Baftas 2018: Our predictions

With the UK’s most prestigious film and television awards taking place later today (18 February), it’s time to enter into a round of foolproof – or is that foolhardy? – predictions on who will win at the 71st British Academy Film Awards. To add an extra level of frisson, the Baftas are historically seen as an indicator of Oscar winners, so the outcome on Sunday night will surely be seen as a predictor for the Academy Awards in March. Now, on with our predictions.

Call Me By Your Name
Darkest Hour
Three Billboards Outside Ebbing, Missouri
The Shape of Water

A strong line up, to be sure, all of which appear to have a shot at the title. But dig a little deeper and things aren’t as simple, as several of the entries have been dogged by some controversy. Three Billboards has been accused of racism in some quarters, whereas Darkest Hour’s simplified historical drama has proved a damp for many. Its WWII counterpart, Dunkirk, may also be seen as a Brexit metaphor too far. The Shape of Water too, is currently being accused of plagiarism, and gay drama Call Me By Your Name has been predictably shunned by the Fox News crowd, so it’s hardly plain sailing for any of this year’s entries.

Nevertheless, The Shape of Water is not just a safe bet – it has proved consistently popular with audiences and critics, with many calling it among director Guillermo del Toro’s best work.

Winner: The Shape of Water

Darkest Hour
The Death of Stalin
God’s Own Country
Lady Macbeth
Paddington 2
Three Billboards Outside Ebbing, Missouri

Another cracking and diverse set of entries here. After Darkest Hour misses out on the Best Film gong, it might get a crack at the whip here, but beyond its central performance there really isn’t much of substance here. Similarly, Chris Morris’ satire The Death of Stalin may suffer as a comedy, whereas Lady Macbeth, though superb, came out too early in the year to make enough of a splash at awards season.

Really, though, is there any question what this one will go to? Marmalade jars at the ready.

Winner: Paddington 2

The Ghoul: Gareth Tunley (Writer/Director/Producer), Jack Healy Guttmann & Tom Meeten (Producers)
I am Not a Witch: Rungano Nyoni (Writer/Director), Emily Morgan (Producer)
Jawbone: Johnny Harris (Writer/Producer), Thomas Napper (Director)
Kingdom of Us: Lucy Cohen (Director)
Lady Macbeth: Alice Birch (Writer), William Oldroyd (Director), Fodhla Cronin O’Reilly (Producer)

An award that sets out the British Academy as a champion of home-grown new talent, previous winners include Bart Layton (director) and Dmitri Doganis (producer) – The Imposter Babak Anvari, Emily Leo, Oliver Roskill and Lucan Toh for last year’s Iran-set terrific Under the Shadow, and Stephen Beresford and David Livingstone for the beloved Pride. As fun as Jawbone is, it’s perhaps not up to taking on heavy-hitters like The Ghoul or haunting doc Kingdom of Us. William Oldroyd’s Lady Macbeth is a strong runner in this race, but its Zambian setting and timely subject matter on the exploitation of young women make Rungano Nyoni’s effort the real standout in this category.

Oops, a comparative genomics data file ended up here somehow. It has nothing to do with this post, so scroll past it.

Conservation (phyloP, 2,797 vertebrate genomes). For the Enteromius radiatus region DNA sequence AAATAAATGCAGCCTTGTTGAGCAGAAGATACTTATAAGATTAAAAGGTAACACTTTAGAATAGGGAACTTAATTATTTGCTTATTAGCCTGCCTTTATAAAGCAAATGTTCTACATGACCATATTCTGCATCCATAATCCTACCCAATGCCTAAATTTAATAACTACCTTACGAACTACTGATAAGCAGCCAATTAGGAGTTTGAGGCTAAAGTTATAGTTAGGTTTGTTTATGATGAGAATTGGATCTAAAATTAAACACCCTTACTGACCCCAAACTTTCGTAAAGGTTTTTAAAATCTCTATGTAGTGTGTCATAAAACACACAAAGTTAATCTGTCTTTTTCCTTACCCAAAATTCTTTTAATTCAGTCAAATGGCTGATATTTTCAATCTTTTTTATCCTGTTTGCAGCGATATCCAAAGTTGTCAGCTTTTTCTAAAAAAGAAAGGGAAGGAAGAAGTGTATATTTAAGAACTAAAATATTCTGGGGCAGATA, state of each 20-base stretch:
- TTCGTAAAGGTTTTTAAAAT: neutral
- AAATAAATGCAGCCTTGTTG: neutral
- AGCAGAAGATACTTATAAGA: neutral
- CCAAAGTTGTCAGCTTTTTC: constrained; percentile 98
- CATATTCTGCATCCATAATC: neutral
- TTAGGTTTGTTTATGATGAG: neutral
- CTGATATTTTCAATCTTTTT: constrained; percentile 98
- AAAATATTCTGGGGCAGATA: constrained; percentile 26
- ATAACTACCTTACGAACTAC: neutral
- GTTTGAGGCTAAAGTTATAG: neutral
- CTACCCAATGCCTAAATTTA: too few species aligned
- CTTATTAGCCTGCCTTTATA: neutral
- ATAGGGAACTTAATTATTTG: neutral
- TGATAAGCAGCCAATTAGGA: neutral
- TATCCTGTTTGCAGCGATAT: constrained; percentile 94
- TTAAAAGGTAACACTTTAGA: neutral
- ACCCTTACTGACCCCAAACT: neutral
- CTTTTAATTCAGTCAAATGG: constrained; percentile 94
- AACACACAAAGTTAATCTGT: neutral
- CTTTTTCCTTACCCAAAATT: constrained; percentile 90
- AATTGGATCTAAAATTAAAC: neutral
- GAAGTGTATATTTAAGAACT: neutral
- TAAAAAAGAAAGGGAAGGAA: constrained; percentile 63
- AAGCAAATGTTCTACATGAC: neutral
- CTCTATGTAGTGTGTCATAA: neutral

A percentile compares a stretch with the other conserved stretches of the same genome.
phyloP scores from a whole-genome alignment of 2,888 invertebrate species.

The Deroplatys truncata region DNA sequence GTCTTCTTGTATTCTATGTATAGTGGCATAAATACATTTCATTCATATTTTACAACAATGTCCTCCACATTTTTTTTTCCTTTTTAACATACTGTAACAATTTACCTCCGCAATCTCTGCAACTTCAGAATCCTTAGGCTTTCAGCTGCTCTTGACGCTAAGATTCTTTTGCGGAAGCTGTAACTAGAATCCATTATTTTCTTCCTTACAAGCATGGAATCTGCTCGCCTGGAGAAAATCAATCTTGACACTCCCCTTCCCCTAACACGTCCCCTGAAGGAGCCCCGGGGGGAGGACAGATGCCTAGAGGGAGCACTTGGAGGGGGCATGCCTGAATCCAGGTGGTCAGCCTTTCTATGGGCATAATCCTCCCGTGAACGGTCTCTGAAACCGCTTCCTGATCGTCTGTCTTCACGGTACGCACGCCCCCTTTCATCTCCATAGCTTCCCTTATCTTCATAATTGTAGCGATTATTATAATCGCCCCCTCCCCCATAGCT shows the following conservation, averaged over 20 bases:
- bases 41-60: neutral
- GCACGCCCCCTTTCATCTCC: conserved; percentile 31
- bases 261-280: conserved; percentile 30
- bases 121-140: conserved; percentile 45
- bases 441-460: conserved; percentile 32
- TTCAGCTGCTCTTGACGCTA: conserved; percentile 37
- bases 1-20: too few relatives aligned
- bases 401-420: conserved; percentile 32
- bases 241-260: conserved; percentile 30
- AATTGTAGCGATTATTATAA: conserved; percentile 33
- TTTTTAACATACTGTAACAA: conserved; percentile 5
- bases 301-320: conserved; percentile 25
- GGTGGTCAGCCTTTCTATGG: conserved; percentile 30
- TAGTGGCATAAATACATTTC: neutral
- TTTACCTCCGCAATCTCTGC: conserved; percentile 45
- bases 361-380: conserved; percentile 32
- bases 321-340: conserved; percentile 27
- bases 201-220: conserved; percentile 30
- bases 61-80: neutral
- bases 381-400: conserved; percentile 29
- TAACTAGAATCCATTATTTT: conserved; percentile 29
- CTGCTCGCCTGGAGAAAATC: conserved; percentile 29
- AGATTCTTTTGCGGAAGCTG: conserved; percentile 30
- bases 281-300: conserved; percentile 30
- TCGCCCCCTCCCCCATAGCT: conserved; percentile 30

Winner: I Am Not a Witch

City Of Ghosts
I Am Not Your Negro
An Inconvenient Sequel

While the line up here is very strong, there are three leading contenders: Icarus, An Inconvenient Sequel and Jane, all of which could easily take the gong. However, Al Gore’s follow-up to his Inconvenient Truth could hardly be said to have made the same impact as the original, essentially foretelling more of the same environmental disaster, but worse. And it’s questionable whether Icarus connected with audiences sufficiently to put it ahead of the pack. In contrast, Brett Morgen’s study of Jane Goodall ticks a lot of the right boxes – a beloved national treasure as its subject, gorgeous photography, all wrapped up in an environmental message that is neither controversial nor doom-laden.

Winner: Jane

Loving Vincent
My Life as a Courgette

There may be only three nominations in this category (seriously, where is the Lego Batman Movie?), but at least that means we don’t have to endure the ludicrous prospect of Boss Baby being nominated for a Golden Globe, an Oscar and a Bafta. My Life as A Courgette was a beautiful, mature story but seen by too few. Similarly, the seven-year production cycle of Loving Vincent, in which every frame literally is a painting, is a stunning technical but perhaps didn’t quite connect with audiences.

But with Pixar knocking it out of the park (again) with Coco, is there any doubt as to who will ultimately walk away with the award?

Winner: Coco

Denis Villeneuve, Blade Runner 2049
Luca Guadagnino, Call Me By Your Name
Christopher Nolan, Dunkirk
Guillermo del Toro, The Shape of Water
Martin McDonagh, Three Billboards Outside Ebbing Missouri

The front-runners for Best Director are undoubtedly Denis Villeneuve, Christopher Nolan, and Guillermo del Toro. However, with the Blade Runner sequel more likely to clean up in the technical categories and not nominated for Best Picture, it’s improbable that Villeneuve will walk away with the coveted Bafta mask. Seven out of the previous ten Best Director wins went to the Best Film winner, so if that pattern is to be believed, and The Shape of Water does indeed take Best Picture as predicted, that leaves one clear winner.

Winner: Guillermo del Toro, The Shape of Water

Get Out, Jordan Peele
I, Tonya, Steven Rogers
Lady Bird, Greta Gerwig
The Shape of Water, Guillermo del Toro, Vanessa Taylor
Three Billboards Outside Ebbing Missouri, Martin McDonagh

Without nominations in any other categories, we might expect the judges to reward Jordan Peele for his searing Get Out screenplay here, and they may well do that. However, there are no women nominated for Best Director, and all of the Best Picture nominations were directed by men. Accordingly, the Academy will be unlikely not to take this opportunity to reward a female writer, so there is only one clear choice here.

Winner: Lady Bird

Call Me By Your Name, James Ivory
The Death of Stalin, Armando Iannucci, Ian Martin, David Schneider